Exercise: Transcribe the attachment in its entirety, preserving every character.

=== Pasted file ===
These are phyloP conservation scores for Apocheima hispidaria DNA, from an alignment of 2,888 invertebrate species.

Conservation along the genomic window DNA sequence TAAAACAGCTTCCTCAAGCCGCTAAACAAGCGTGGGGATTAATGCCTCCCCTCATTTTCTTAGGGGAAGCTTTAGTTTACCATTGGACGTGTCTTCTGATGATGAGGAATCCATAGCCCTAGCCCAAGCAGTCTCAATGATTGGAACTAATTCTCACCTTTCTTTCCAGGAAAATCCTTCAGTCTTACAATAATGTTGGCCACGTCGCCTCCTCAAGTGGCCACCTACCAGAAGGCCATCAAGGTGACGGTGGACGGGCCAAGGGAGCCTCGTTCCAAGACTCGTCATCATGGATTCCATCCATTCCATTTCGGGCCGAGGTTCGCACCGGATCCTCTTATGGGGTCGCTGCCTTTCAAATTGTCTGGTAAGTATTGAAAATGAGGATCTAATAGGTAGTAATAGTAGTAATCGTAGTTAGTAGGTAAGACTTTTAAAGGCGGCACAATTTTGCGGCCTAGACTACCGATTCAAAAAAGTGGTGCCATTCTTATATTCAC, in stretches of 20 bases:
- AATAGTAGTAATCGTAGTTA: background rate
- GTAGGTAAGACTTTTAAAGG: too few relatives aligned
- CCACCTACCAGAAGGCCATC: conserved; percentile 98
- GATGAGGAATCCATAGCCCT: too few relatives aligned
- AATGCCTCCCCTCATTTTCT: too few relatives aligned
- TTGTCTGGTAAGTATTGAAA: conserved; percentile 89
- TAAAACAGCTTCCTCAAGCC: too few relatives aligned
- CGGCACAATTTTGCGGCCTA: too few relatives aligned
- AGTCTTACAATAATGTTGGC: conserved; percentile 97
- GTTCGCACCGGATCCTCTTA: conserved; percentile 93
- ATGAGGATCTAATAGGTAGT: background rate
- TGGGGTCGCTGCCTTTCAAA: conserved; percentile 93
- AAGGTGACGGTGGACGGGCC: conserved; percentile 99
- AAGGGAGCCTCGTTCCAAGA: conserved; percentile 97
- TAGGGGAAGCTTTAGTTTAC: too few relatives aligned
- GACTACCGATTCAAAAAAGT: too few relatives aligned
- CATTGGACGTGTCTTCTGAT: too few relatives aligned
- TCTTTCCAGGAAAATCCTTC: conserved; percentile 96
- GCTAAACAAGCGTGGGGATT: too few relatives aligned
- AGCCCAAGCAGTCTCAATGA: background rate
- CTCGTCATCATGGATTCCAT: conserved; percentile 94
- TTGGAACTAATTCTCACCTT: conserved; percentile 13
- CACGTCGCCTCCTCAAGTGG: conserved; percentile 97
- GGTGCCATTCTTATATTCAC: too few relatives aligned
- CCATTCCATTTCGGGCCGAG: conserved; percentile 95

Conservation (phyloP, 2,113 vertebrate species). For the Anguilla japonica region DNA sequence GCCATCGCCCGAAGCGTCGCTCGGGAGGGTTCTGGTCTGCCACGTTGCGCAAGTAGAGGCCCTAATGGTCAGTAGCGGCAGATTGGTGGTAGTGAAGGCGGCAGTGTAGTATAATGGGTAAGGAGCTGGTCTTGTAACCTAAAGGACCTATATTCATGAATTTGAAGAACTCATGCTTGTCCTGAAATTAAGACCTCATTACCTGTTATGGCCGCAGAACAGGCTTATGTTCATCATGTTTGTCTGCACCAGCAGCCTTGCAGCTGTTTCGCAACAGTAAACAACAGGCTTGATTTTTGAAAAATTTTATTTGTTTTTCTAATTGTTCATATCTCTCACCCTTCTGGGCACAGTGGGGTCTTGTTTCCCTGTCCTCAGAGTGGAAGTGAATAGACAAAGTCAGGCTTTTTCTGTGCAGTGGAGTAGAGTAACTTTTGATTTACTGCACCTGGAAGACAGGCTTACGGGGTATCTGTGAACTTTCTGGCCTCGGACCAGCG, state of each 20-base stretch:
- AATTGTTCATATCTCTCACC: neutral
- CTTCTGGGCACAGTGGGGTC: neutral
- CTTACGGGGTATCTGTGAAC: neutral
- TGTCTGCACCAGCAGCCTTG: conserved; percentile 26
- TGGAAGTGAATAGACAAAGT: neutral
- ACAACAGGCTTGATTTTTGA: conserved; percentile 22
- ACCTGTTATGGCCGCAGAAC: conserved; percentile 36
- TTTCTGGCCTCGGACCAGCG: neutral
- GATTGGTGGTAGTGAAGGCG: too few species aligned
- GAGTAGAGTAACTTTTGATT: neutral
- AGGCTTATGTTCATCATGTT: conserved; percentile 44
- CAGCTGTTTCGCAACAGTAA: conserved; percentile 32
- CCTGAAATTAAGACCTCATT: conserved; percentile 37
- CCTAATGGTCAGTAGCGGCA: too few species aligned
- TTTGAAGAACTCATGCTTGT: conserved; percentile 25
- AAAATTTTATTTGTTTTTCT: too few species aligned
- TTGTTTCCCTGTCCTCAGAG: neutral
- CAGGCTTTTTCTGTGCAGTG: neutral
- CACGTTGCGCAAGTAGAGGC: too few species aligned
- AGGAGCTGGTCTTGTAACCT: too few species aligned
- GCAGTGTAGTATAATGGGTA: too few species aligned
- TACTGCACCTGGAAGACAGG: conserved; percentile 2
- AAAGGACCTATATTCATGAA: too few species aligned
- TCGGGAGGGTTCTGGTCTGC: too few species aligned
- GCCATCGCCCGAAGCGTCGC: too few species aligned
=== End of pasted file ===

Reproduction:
These are phyloP conservation scores for Apocheima hispidaria DNA, from an alignment of 2,888 invertebrate species.

Conservation along the genomic window DNA sequence TAAAACAGCTTCCTCAAGCCGCTAAACAAGCGTGGGGATTAATGCCTCCCCTCATTTTCTTAGGGGAAGCTTTAGTTTACCATTGGACGTGTCTTCTGATGATGAGGAATCCATAGCCCTAGCCCAAGCAGTCTCAATGATTGGAACTAATTCTCACCTTTCTTTCCAGGAAAATCCTTCAGTCTTACAATAATGTTGGCCACGTCGCCTCCTCAAGTGGCCACCTACCAGAAGGCCATCAAGGTGACGGTGGACGGGCCAAGGGAGCCTCGTTCCAAGACTCGTCATCATGGATTCCATCCATTCCATTTCGGGCCGAGGTTCGCACCGGATCCTCTTATGGGGTCGCTGCCTTTCAAATTGTCTGGTAAGTATTGAAAATGAGGATCTAATAGGTAGTAATAGTAGTAATCGTAGTTAGTAGGTAAGACTTTTAAAGGCGGCACAATTTTGCGGCCTAGACTACCGATTCAAAAAAGTGGTGCCATTCTTATATTCAC, in stretches of 20 bases:
- AATAGTAGTAATCGTAGTTA: background rate
- GTAGGTAAGACTTTTAAAGG: too few relatives aligned
- CCACCTACCAGAAGGCCATC: conserved; percentile 98
- GATGAGGAATCCATAGCCCT: too few relatives aligned
- AATGCCTCCCCTCATTTTCT: too few relatives aligned
- TTGTCTGGTAAGTATTGAAA: conserved; percentile 89
- TAAAACAGCTTCCTCAAGCC: too few relatives aligned
- CGGCACAATTTTGCGGCCTA: too few relatives aligned
- AGTCTTACAATAATGTTGGC: conserved; percentile 97
- GTTCGCACCGGATCCTCTTA: conserved; percentile 93
- ATGAGGATCTAATAGGTAGT: background rate
- TGGGGTCGCTGCCTTTCAAA: conserved; percentile 93
- AAGGTGACGGTGGACGGGCC: conserved; percentile 99
- AAGGGAGCCTCGTTCCAAGA: conserved; percentile 97
- TAGGGGAAGCTTTAGTTTAC: too few relatives aligned
- GACTACCGATTCAAAAAAGT: too few relatives aligned
- CATTGGACGTGTCTTCTGAT: too few relatives aligned
- TCTTTCCAGGAAAATCCTTC: conserved; percentile 96
- GCTAAACAAGCGTGGGGATT: too few relatives aligned
- AGCCCAAGCAGTCTCAATGA: background rate
- CTCGTCATCATGGATTCCAT: conserved; percentile 94
- TTGGAACTAATTCTCACCTT: conserved; percentile 13
- CACGTCGCCTCCTCAAGTGG: conserved; percentile 97
- GGTGCCATTCTTATATTCAC: too few relatives aligned
- CCATTCCATTTCGGGCCGAG: conserved; percentile 95

Conservation (phyloP, 2,113 vertebrate species). For the Anguilla japonica region DNA sequence GCCATCGCCCGAAGCGTCGCTCGGGAGGGTTCTGGTCTGCCACGTTGCGCAAGTAGAGGCCCTAATGGTCAGTAGCGGCAGATTGGTGGTAGTGAAGGCGGCAGTGTAGTATAATGGGTAAGGAGCTGGTCTTGTAACCTAAAGGACCTATATTCATGAATTTGAAGAACTCATGCTTGTCCTGAAATTAAGACCTCATTACCTGTTATGGCCGCAGAACAGGCTTATGTTCATCATGTTTGTCTGCACCAGCAGCCTTGCAGCTGTTTCGCAACAGTAAACAACAGGCTTGATTTTTGAAAAATTTTATTTGTTTTTCTAATTGTTCATATCTCTCACCCTTCTGGGCACAGTGGGGTCTTGTTTCCCTGTCCTCAGAGTGGAAGTGAATAGACAAAGTCAGGCTTTTTCTGTGCAGTGGAGTAGAGTAACTTTTGATTTACTGCACCTGGAAGACAGGCTTACGGGGTATCTGTGAACTTTCTGGCCTCGGACCAGCG, state of each 20-base stretch:
- AATTGTTCATATCTCTCACC: neutral
- CTTCTGGGCACAGTGGGGTC: neutral
- CTTACGGGGTATCTGTGAAC: neutral
- TGTCTGCACCAGCAGCCTTG: conserved; percentile 26
- TGGAAGTGAATAGACAAAGT: neutral
- ACAACAGGCTTGATTTTTGA: conserved; percentile 22
- ACCTGTTATGGCCGCAGAAC: conserved; percentile 36
- TTTCTGGCCTCGGACCAGCG: neutral
- GATTGGTGGTAGTGAAGGCG: too few species aligned
- GAGTAGAGTAACTTTTGATT: neutral
- AGGCTTATGTTCATCATGTT: conserved; percentile 44
- CAGCTGTTTCGCAACAGTAA: conserved; percentile 32
- CCTGAAATTAAGACCTCATT: conserved; percentile 37
- CCTAATGGTCAGTAGCGGCA: too few species aligned
- TTTGAAGAACTCATGCTTGT: conserved; percentile 25
- AAAATTTTATTTGTTTTTCT: too few species aligned
- TTGTTTCCCTGTCCTCAGAG: neutral
- CAGGCTTTTTCTGTGCAGTG: neutral
- CACGTTGCGCAAGTAGAGGC: too few species aligned
- AGGAGCTGGTCTTGTAACCT: too few species aligned
- GCAGTGTAGTATAATGGGTA: too few species aligned
- TACTGCACCTGGAAGACAGG: conserved; percentile 2
- AAAGGACCTATATTCATGAA: too few species aligned
- TCGGGAGGGTTCTGGTCTGC: too few species aligned
- GCCATCGCCCGAAGCGTCGC: too few species aligned